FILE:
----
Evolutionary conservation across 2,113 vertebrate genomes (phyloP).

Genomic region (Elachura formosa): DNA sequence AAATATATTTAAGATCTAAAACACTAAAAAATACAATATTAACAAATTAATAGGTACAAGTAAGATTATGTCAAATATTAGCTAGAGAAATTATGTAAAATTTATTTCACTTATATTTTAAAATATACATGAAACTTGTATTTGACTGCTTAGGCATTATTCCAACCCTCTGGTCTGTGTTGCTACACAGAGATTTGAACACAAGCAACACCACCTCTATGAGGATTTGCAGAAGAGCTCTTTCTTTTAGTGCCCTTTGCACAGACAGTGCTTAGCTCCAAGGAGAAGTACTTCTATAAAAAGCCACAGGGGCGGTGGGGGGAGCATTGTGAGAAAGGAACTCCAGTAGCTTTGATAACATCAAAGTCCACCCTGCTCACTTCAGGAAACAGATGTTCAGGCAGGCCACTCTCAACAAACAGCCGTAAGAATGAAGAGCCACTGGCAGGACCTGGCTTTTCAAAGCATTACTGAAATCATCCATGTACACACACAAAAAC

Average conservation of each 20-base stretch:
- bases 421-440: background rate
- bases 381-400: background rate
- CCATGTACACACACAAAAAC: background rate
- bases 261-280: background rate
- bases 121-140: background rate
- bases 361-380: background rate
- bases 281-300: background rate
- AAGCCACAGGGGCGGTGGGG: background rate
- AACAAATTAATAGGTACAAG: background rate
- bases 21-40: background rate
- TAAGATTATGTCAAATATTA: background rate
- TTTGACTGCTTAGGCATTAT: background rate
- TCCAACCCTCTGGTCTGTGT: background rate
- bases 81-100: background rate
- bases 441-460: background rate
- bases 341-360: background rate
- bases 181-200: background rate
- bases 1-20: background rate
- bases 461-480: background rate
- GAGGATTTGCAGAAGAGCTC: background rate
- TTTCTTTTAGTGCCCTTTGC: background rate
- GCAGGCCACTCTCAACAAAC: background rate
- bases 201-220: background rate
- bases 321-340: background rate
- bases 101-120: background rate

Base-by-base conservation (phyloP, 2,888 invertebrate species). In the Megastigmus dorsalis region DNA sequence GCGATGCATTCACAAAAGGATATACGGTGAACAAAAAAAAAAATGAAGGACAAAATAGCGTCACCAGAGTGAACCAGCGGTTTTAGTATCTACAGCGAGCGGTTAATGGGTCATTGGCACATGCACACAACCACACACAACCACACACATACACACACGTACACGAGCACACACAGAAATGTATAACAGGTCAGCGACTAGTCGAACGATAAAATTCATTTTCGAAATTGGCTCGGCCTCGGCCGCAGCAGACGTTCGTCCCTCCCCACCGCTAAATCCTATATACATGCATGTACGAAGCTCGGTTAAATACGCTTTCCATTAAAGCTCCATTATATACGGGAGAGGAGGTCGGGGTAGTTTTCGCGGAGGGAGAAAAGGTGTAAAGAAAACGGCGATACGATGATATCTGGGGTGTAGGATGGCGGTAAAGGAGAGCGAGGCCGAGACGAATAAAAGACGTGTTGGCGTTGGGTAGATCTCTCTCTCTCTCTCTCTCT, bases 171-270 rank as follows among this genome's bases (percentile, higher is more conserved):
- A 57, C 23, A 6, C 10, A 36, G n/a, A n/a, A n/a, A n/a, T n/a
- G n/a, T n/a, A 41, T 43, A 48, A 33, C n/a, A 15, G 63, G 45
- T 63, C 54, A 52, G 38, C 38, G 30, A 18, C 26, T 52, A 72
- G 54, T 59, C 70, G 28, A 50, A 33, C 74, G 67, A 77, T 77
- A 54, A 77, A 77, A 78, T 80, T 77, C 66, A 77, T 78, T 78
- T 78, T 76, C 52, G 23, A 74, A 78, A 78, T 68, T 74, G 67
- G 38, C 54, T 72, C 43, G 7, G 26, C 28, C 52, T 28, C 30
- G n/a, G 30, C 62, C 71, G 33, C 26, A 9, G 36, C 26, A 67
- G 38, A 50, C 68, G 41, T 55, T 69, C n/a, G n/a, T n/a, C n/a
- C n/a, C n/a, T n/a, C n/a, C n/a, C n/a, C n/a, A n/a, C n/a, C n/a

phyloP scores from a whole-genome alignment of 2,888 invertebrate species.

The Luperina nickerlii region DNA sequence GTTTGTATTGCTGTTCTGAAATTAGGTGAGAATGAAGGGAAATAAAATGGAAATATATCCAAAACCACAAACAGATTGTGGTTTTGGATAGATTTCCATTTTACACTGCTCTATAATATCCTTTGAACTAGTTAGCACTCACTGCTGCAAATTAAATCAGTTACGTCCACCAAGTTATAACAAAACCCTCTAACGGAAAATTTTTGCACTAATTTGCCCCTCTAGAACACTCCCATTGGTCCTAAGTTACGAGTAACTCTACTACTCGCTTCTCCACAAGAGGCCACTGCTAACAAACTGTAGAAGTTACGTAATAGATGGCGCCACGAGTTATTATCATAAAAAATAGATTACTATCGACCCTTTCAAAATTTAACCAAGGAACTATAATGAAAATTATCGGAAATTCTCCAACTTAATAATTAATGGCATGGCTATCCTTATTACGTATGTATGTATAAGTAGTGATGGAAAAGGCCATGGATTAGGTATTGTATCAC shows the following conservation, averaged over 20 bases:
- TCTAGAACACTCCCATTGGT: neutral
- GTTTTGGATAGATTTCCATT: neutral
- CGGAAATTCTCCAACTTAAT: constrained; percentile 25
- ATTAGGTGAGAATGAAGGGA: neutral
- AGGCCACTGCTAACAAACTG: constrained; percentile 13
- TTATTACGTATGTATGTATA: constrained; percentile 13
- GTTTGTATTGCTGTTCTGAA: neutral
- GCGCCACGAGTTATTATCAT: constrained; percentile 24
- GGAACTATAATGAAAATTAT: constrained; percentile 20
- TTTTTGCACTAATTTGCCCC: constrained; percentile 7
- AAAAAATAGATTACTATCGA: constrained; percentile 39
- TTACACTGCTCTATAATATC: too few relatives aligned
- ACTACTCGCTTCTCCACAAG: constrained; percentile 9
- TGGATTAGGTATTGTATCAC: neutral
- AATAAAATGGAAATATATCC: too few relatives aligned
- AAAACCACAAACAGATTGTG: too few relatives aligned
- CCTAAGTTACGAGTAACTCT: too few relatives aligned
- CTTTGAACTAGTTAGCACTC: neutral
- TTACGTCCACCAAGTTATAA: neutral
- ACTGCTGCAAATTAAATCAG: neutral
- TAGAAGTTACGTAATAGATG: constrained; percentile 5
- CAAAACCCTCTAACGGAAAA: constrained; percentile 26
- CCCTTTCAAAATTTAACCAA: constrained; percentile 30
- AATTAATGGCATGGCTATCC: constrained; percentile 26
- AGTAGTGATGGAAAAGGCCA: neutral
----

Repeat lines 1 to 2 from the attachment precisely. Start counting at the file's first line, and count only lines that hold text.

Evolutionary conservation across 2,113 vertebrate genomes (phyloP).

Genomic region (Elachura formosa): DNA sequence AAATATATTTAAGATCTAAAACACTAAAAAATACAATATTAACAAATTAATAGGTACAAGTAAGATTATGTCAAATATTAGCTAGAGAAATTATGTAAAATTTATTTCACTTATATTTTAAAATATACATGAAACTTGTATTTGACTGCTTAGGCATTATTCCAACCCTCTGGTCTGTGTTGCTACACAGAGATTTGAACACAAGCAACACCACCTCTATGAGGATTTGCAGAAGAGCTCTTTCTTTTAGTGCCCTTTGCACAGACAGTGCTTAGCTCCAAGGAGAAGTACTTCTATAAAAAGCCACAGGGGCGGTGGGGGGAGCATTGTGAGAAAGGAACTCCAGTAGCTTTGATAACATCAAAGTCCACCCTGCTCACTTCAGGAAACAGATGTTCAGGCAGGCCACTCTCAACAAACAGCCGTAAGAATGAAGAGCCACTGGCAGGACCTGGCTTTTCAAAGCATTACTGAAATCATCCATGTACACACACAAAAAC